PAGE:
7DIF#5: “Exports are a ‘real’ cost”


Q) Is invading China the best way for the United States to fix its debt problem?

A) “The US does not have a debt problem. On the other hand, China has a big ‘tangible goods’ problem, so let us hope they do not decide to invade us to get their stuff back.” —Craig Foster, Teacher & retired CSFB trader

A monetary sovereign can keep handing over pieces of paper off a printing press all day long, but they can’t keep handing over (‘real’) tangible goods all day long. That’s what Warren Mosler (in 7DIF#5) means when he says “Exports are a ‘real’ cost” (when making the argument that trade deficits are not a problem either)…
However, Pure MMTers should be aware that ‘exports are a real cost’ oversimplifies the many other moving pieces involved in trade differentials. When saying that, you may get some push-back. Just like Steve Keen correctly did in that recent (05/06/18) Real Progressives broadcast:

Mosler: “Having a trade deficit doesn’t constrain investment.”

Keen: “(When Australia runs a trade deficit, it means) a lot of our (Australian) assets have gone overseas…it is going to foreigners.”

Mosler: “Assets are not going overseas by running trade deficits. If you sold your Australian Opera house, are they going to dig it up and take it away?”

Keen: “I’m talking about the financial transactions paying for imports that lead to the foreign sector then buying our assets. They have claims on our assets. You are saying that is good and that exports are the real costs, that by being a net exporter (running a trade surplus), that sending real goods for receiving credit balances at the central banks is bad.”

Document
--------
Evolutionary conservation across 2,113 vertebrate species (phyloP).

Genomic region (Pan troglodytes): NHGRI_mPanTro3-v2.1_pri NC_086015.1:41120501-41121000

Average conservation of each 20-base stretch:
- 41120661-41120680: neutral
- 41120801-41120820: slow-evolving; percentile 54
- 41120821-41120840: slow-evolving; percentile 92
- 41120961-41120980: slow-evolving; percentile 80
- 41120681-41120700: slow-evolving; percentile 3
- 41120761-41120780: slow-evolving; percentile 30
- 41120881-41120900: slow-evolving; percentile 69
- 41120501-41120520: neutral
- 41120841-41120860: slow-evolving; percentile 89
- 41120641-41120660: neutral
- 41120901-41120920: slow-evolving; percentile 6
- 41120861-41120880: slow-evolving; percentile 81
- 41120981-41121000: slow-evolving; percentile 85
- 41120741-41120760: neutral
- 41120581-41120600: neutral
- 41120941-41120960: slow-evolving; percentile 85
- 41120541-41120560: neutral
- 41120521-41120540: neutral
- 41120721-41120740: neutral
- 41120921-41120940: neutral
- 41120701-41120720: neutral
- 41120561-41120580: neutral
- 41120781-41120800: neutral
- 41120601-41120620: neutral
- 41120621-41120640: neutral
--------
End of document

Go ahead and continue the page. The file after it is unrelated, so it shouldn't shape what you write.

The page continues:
Mosler: “There is a only nominal payment for trade deficits.”

Keen: “There is nothing ‘nominal’ about foreigners owning our assets.”

Keen had a good point. Since there are both costs AND benefits, both bad AND good, for both importer AND exporter, in both trade deficit AND surplus, we should consider a qualifier to go along with ‘Exports are a real cost’ like ‘Trade deficits are the position of strength’.

For example, you (a nation running trade deficits) are the guy paying someone else to make stuff for you. In addition you (running trade deficits) are working in the Research & Design suite innovating the products instead of on the factory floor.

That said, imports are a ‘cost’, too. Free trade can become unfair trade. Or more specifically, can morph into unfair trade practices that pressures the transfer of sensitive intellectual property to overseas governments, undermines your proprietary technology by depriving you of the ability to license it at full value and weakens your global competitiveness. Not to mention that trade deficits dangerously depletes your manufacturing base wiping out millions and millions of middle class jobs.

Until you get to the point (US manufacturing less than 12% of GDP) when you say ‘enough is enough’ (hence the present ‘trade war’ by Trump and a separate filing of a WTO violation case against China by US Trade Representative Lighthizer).



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